Saturday morning I started getting ready for our ride and realized that my cycling tights were too big. This would normally make me happy since usually I realize my clothes have gotten too small. But they were my only long pants for cycling and I knew it was going to be a chilly ride. I put on my knickers, two tops and a jacket and hoped for the best.
Before our ride we had a clinic on nutrition yawn zzzzzzzzz. Oh, sorry. Since this is, by a conservative estimate, my gazillionth nutrition clinic I tend to stand at the back of the crowd and only pay attention when the speaker says something I find either erroneous or ridiculous or hilariously outdated. Why yes I am critical, thank you for asking! While during the tri season I was impatient for our clinics to end because it was getting hotter and hotter, yesterday I was impatient because I was getting colder and colder.
By the time we got on our bikes the fog had mostly cleared away, the sun was coming through hazy skies and it had warmed up to the mid-40's. Unfortunately by then my toes and fingers were already cold. I had glove liners and ear warmers and a buff for my neck but my toes were only covered by a thin pair of socks and my aerated cycling shoes.
I stayed with the same group I've been with the past weeks and this week we numbered about 15; way too big to stay together for long. I started in the front, knowing I was faster than some but I'd be slow on the upcoming hills. The Three Bears, to be exact.
This is a very famous cycling route in the Bay Area; almost every cyclist knows where it is and what the hills are like. I've ridden it before but not for at least 12 years so I've forgotten everything about it except that the hills are long and cruel. I had also forgotten how remote and beautiful it is. Part of the road is busy main street, part is back road with cows and farms and fields. And hills. Long, literally breathtaking hills.Even before we got to Mama Bear I was in my granny, my very lowest gear. We had a headwind and that wasn't helping, but mostly I'm just a wuss and not great (yet?) on hills. While I love my new bike, the old one had just a little lower gear that I miss. The lightness and responsiveness of the new bike makes up for that going uphill, but just barely. I pedaled up Mama and got slower and slower and tried to relax and even out my breathing and ohgoodlord can I stop yet? I made it to the top where we had our sag stop and was delighted to take a break, although I didn't stop long because my climb induced heat rapidly dissipated in the cold.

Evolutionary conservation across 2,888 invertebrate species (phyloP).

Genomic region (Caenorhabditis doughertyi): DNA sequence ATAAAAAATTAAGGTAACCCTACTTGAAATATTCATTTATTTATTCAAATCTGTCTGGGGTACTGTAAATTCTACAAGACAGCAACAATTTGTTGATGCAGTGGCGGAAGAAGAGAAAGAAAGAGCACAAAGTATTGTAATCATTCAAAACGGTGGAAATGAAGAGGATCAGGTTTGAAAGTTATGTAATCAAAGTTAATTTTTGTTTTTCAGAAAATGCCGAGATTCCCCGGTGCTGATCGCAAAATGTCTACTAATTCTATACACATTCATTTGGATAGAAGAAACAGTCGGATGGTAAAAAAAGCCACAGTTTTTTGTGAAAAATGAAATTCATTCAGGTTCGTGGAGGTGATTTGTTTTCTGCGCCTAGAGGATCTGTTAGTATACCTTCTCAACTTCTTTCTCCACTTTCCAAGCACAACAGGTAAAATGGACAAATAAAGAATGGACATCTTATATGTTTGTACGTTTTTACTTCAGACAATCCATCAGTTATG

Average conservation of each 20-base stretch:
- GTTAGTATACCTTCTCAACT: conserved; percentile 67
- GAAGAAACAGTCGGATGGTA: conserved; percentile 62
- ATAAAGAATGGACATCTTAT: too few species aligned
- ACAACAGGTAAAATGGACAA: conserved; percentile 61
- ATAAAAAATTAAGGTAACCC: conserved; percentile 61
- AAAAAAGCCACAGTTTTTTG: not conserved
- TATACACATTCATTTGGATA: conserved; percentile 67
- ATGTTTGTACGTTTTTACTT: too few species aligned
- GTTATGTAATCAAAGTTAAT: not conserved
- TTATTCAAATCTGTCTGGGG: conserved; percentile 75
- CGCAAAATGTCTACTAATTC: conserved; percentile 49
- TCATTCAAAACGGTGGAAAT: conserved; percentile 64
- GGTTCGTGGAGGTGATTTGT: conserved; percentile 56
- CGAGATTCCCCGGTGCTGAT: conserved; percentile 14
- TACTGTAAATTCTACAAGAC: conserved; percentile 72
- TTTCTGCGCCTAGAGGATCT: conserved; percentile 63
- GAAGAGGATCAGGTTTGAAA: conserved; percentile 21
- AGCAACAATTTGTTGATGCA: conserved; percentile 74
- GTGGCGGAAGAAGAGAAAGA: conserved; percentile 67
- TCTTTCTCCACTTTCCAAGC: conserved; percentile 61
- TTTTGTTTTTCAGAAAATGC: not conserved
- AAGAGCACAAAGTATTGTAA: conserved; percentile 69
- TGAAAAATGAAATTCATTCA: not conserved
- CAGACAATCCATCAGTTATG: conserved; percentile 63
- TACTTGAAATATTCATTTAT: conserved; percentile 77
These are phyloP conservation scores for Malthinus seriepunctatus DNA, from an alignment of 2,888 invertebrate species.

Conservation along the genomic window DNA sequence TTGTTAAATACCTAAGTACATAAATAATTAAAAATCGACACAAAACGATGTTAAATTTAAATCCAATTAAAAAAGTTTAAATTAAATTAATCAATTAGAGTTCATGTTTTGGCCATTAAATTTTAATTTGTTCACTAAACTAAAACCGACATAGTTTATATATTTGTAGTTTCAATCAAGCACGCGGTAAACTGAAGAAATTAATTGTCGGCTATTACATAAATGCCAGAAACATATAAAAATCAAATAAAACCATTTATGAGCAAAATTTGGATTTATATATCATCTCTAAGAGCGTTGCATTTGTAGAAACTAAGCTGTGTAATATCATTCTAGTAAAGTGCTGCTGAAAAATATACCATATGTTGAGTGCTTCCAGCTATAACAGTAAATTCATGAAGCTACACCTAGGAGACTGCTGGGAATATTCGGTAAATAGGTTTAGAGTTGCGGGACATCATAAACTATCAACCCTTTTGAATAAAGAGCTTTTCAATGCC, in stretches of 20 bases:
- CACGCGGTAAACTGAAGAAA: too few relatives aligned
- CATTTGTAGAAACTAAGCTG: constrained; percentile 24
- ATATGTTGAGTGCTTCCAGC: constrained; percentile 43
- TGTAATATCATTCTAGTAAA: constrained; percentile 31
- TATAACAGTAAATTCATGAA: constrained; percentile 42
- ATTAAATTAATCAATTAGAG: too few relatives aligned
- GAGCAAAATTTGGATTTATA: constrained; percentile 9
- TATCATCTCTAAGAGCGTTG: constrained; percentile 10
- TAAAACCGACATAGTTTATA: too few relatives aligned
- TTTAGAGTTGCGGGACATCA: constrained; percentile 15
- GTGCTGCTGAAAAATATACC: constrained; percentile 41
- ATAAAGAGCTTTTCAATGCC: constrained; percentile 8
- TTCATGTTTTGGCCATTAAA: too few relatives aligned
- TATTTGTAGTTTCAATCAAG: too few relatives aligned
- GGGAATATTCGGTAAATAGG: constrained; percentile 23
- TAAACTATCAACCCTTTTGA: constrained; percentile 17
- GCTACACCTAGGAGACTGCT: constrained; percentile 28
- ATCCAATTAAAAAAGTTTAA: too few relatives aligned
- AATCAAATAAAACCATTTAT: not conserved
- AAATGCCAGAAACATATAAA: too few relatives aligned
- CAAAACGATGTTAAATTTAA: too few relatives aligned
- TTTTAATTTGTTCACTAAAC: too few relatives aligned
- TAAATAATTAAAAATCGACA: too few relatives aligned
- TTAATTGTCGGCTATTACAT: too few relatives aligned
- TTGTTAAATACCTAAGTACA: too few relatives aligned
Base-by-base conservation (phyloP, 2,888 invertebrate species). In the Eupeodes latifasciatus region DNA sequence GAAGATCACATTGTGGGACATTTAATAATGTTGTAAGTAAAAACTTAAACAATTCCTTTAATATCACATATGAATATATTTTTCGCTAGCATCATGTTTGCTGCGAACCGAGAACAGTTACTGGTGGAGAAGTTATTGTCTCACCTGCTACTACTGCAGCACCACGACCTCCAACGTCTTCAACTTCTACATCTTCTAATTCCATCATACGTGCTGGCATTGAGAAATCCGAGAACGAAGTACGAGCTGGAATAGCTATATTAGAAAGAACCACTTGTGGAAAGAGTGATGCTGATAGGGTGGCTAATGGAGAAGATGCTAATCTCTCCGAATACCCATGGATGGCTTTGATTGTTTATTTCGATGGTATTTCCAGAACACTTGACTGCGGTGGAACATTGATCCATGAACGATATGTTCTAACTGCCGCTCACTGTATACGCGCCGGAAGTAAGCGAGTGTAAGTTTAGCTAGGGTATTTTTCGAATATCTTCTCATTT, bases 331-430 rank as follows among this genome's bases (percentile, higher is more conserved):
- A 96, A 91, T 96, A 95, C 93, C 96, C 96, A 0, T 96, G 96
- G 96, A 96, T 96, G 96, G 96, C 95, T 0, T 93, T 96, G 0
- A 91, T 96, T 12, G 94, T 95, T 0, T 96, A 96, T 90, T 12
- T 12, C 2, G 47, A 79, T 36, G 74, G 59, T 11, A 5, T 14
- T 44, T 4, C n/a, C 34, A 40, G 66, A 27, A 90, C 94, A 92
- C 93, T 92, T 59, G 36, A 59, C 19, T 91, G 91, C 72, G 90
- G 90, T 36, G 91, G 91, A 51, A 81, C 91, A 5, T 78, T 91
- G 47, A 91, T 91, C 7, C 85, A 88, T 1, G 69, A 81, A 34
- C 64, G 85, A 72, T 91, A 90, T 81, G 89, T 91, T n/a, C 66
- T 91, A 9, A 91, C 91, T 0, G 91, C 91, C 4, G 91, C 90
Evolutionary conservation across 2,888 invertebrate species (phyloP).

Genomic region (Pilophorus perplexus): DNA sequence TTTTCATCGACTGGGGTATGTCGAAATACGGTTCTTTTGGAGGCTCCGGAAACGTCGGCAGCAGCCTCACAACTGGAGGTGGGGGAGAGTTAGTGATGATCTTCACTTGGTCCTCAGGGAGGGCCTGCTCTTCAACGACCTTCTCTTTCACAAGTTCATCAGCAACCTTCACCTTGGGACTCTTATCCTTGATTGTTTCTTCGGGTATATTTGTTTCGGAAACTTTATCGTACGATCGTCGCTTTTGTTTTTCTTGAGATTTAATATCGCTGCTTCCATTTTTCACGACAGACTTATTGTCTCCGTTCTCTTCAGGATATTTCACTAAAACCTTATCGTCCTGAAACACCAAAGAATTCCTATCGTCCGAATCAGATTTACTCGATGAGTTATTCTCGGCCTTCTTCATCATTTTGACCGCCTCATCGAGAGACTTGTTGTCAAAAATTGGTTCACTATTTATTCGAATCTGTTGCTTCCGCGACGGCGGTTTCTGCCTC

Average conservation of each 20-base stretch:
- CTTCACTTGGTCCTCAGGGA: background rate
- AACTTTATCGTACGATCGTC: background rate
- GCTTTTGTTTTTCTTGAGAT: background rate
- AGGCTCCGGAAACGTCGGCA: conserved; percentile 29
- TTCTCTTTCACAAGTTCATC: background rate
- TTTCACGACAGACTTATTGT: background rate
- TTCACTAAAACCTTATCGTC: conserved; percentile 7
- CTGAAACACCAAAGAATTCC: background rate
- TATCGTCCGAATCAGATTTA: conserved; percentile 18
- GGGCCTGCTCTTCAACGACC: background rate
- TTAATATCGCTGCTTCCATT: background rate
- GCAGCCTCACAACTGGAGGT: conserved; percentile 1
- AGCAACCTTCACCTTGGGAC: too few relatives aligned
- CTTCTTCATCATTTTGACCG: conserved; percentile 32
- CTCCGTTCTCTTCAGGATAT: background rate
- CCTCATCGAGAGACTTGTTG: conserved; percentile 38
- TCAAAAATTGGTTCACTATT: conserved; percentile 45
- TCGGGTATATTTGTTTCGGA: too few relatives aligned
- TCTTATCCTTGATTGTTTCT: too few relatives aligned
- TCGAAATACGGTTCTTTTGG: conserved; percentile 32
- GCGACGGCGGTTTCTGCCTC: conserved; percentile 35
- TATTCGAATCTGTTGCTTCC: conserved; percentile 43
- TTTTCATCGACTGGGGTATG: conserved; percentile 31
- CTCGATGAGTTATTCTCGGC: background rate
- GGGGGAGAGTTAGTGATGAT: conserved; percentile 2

The downhill was interesting. On my old bike my top speed ever was 40 or maybe 41 mph, on a long straight downhill. On this bike I'm having trouble holding the bike straight on the same type of downhill when I was only in the mid-20s. I felt every crosswind, every bump in the road, and felt just a little out of control. Hello carbon fiber! Everything I love about the bike on the flats came back to kick me in the ass on the downhills; the lightness and responsiveness. I was right when I said it was too much bike for me, but I'll get better (oh yes I will!) and it'll be fine.
As it was, I managed upper 20's on the way down Mama. Very little flat riding then howdy Papa Bear. Holy hell climb Batman! I ended up treating that 6 hour climb (that's subjectively, it really only took about 15 minutes) as if it was a marathon. I went light post to fence post, telling myself I could stop at the next one if I needed to and take a break. I told myself to relax my shoulders, relax my face, relax my breathing. Then I'd tighten up again and have to tell myself all that all over again. And again. A few guys passed me and made comments and I tried to respond but I didn't have the energy or breath.